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Oregon class helps speakers of indigenous languages adjust

September 29, 2018

PENDLETON, Ore. (AP) — The students in Highland Hills Elementary School’s Newcomers class know the difference between the numbers 15 and 50.

Regardless, they take a few minutes during a math lesson to repeat them over and over again — “fif-TEEN, fif-TY, fif-TEEN, fif-TY” — emphasizing the last syllables that distinguish the two.

As they learn English, repetition is an important part of understanding the vocabulary for all subjects, from the pronunciation of numbers to learning the words for different parts of the body.

“The Newcomers program is all about helping our kids express what they know,” said teacher Loretta Fitterer.

The program is open to third- through eighth-graders, who attend a class at Highland Hills Elementary School, and ninth- through 12th-graders, who meet at Hermiston High School. To qualify for the program students must have been in the United States for less than a year and a half, and must speak “level one” English — meaning they have little to no experience with the language.

Though the district had a Newcomers program about 10 years ago, it rebooted a more comprehensive program this year to accommodate the growing number of students coming from outside the U.S.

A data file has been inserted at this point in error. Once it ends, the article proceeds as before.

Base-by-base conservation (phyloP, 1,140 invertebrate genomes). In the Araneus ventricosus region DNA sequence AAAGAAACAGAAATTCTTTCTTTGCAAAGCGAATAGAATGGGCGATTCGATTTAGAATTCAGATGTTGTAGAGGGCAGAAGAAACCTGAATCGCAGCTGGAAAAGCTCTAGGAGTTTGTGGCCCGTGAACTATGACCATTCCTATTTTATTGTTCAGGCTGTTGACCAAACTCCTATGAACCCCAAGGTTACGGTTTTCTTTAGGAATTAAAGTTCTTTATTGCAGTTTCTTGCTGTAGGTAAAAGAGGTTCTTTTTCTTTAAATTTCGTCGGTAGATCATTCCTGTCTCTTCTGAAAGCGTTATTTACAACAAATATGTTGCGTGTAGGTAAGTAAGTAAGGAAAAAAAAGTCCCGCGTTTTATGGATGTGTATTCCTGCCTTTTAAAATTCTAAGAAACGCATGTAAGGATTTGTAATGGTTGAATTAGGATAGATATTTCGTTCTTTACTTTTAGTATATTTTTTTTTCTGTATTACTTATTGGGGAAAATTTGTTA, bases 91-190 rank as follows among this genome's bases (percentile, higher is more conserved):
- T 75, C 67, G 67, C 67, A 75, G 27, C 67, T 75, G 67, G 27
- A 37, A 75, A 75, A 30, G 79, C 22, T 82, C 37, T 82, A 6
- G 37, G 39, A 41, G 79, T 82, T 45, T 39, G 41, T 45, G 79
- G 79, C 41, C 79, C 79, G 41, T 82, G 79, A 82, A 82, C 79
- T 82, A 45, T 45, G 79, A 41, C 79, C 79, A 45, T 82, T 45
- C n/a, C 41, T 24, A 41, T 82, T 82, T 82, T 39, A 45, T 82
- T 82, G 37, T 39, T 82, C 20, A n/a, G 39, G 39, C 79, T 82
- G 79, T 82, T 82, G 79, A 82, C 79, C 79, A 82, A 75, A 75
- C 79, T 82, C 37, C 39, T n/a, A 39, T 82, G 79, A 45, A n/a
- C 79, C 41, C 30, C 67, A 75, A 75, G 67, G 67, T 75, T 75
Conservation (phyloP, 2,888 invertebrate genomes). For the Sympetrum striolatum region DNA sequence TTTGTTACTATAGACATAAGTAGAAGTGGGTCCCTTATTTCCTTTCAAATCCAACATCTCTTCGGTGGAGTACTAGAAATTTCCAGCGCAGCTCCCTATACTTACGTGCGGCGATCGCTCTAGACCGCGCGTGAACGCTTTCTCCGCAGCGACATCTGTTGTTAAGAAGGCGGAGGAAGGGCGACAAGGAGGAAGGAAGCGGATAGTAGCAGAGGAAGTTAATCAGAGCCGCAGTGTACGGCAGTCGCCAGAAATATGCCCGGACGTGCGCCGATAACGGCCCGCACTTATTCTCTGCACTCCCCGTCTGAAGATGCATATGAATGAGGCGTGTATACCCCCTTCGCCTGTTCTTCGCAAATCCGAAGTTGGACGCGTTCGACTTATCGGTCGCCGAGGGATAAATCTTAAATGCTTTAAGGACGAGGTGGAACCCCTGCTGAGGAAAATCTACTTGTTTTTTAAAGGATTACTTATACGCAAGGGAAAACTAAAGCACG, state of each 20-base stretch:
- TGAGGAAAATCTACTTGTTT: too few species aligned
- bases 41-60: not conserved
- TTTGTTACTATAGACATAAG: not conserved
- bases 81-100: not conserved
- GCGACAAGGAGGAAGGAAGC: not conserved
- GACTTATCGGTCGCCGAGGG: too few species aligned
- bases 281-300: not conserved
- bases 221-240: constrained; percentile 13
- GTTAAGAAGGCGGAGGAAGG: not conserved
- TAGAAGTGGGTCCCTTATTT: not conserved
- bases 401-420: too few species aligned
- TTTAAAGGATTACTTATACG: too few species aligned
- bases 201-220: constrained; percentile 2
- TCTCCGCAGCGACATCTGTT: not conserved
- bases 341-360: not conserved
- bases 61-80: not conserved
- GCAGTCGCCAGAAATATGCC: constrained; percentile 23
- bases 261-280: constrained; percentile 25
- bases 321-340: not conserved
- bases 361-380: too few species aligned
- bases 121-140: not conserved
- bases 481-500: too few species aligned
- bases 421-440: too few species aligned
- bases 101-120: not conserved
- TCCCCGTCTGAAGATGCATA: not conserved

The Hermiston School District has seen an influx of students who speak indigenous languages in the past few years, according to district staff that teach in the Newcomers program. Some of the most common languages those students speak at home are Mayan languages such as Mam, Q’anjob’al and K’iche’, which are all spoken primarily in Guatemala. The languages are all distinct from Spanish and from each other.

According to data from the district office, there are currently 21 third through eighth grade students in the Newcomers program, and 22 at the high school.

Those students spend part of their day learning vocabulary for math and science, as well as English grammar.

Colleen Muldowney, who teaches the younger students in the program, said the goal is to have them spend about one year in the program before moving into a mainstream classroom.

Fitterer said while many of the students speak an indigenous language at home, most also speak some Spanish.

“For probably about half of my kids, English will be their third language,” she said.

Fitterer said she has seen an uptick in indigenous speakers in the past four or five years. According to Jonathan Shaklee, an immigration lawyer in Kennewick, the reason for the influx of families coming from Guatemala — as well as El Salvador and Honduras, known as “the Northern Triangle” — are different than those coming from Mexico. Generally speaking, he said, they are not fleeing just poverty.

“I can’t point to the specifics of (Hermiston),” he said. “But most kids (from the Northern Triangle) are fleeing real horrific violence in their home countries. There are really high homicide rates, gangs and transnational crime organizations — and those countries are not able to protect women and children.”

Fitterer said the biggest factor in student success with English is if they have attended school in their home country.

“The concept of reading, forming sentences — all of that transfers to the second or third language easily and quickly,” she said.